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Genetic Analysis of Dead Sea Scrolls Provides Insights Into Origins, Historical Context

NEW YORK – A genetic analysis of the leather the Dead Sea Scrolls are written on has helped place different fragments in new historical contexts.

The Dead Sea Scrolls are a collection of about 1,000 ancient manuscripts found in caves in the Judean Desert, including the oldest copy of the Hebrew Bible. But as the manuscripts were uncovered in fragments, piecing them together to properly understand the texts and their historical significance has been tricky. Compounding that issue is that many of the scrolls were not directly obtained by scholars from the Qumran caves, but from antiquities dealers. 

"The discovery of the 2,000-year-old Dead Sea Scrolls is one of the most important archaeological discoveries ever made," Tel Aviv University's Oded Rechavi, one of the corresponding authors of the study, said in a statement. However, he added, "most of them were not found intact but rather disintegrated into thousands of fragments, which had to be sorted and pieced together. … Depending on the classification of each fragment, the interpretation of any given text could change dramatically." 

To sort out how different fragments of text are related to one another as well as to place them into the larger historical context, Rechavi and his colleagues analyzed ancient animal DNA isolated from the scrolls. As they reported in Cell on Tuesday, this allowed them to refine the relationships between different scroll fragments.

They obtained DNA samples from 26 Dead Sea Scroll fragments in consultation with conservators from the Israel Antiquities Authority, and DNA samples from a dozen other objects like waterskins that were found alongside the scrolls. They extracted the ancient DNA for deep sequencing and conducted Blast, phylogenetic, and other analyses to uncover the source of the materials used for the scrolls.

Through their analysis of this ancient DNA, the researchers found that all the Dead Sea Scrolls, save two, were made from sheep skin. The remaining two scrolls, both containing fragments of text from the biblical Book of Jeremiah, were made from cow skin.

The relationship between the various fragments of text from Jeremiah has been unclear. For instance, three fragments, dubbed 4Q71, 4Q72a, and 4Q72b, were originally thought to be from the same scroll, but an analysis of the text suggested otherwise and they have been published as distinct manuscripts.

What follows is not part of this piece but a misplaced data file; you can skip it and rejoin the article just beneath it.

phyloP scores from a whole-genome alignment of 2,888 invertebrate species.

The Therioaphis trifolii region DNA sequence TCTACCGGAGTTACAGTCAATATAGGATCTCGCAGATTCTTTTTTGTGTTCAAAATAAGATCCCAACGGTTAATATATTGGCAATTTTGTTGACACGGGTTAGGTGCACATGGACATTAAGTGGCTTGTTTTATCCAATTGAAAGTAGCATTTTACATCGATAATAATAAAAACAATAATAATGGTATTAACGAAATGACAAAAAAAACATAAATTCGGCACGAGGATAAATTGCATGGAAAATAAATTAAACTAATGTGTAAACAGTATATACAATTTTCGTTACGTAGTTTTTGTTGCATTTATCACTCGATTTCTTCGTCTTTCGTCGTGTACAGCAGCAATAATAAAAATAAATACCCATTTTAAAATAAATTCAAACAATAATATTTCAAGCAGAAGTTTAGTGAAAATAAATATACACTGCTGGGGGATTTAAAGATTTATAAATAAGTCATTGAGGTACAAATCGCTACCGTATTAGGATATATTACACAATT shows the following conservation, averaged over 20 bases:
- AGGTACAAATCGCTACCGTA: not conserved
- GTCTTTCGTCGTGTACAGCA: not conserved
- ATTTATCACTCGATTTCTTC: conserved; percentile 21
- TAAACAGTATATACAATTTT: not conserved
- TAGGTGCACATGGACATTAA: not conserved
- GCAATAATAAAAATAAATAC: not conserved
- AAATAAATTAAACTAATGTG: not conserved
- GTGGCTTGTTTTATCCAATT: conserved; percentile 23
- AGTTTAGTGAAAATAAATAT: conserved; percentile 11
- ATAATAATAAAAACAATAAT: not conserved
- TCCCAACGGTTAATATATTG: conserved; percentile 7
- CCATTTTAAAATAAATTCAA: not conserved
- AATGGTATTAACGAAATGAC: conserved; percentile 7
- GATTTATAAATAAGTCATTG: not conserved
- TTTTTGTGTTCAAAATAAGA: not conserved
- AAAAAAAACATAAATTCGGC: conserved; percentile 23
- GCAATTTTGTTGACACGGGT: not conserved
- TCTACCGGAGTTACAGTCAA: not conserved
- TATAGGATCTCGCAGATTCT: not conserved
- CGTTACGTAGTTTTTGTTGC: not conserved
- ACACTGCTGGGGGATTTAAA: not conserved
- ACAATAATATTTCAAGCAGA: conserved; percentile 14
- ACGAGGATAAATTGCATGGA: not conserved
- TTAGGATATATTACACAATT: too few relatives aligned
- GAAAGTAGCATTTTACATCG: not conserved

Through their ancient DNA and additional mitochondrial DNA analysis, the researchers found that 4Q72b was made of cow skin, while 4Q71 and 4Q72a were made of sheep skin, providing further evidence that 4Q72b is not related to 4Q71 or 4Q72a. The sheep used to make 4Q71 and 4Q72a, meanwhile, exhibited only low relatedness.

Additionally, as cows couldn't be raised in the Judean desert and as there was no evidence of cow skin processing in Qumran, the researchers surmised that text written on those scrolls had to originate elsewhere. This indicates that different versions of the same book circulated at the same time, they noted.

"This teaches us about the way this prophetic text was read at the time and also holds clues to the process of the text's evolution," Rechavi added. 

The Dead Sea Scrolls also include non-biblical texts, such as multiple copies of the Songs of the Sabbath Sacrifice, a literary, liturgical work. Different copies of the text found in various Qumran caves were made using skin from related sheep, the researchers found, while a version found in Masada came from a genetically distinct sheep, suggesting the text may also have been in wide circulation.

The researchers noted that their analysis was only of a portion of the Dead Sea Scrolls. And while the genetic data they amassed can inform how scholars interpret the texts, they wrote, it can only "reveal part of the picture and not solve all of the mysteries."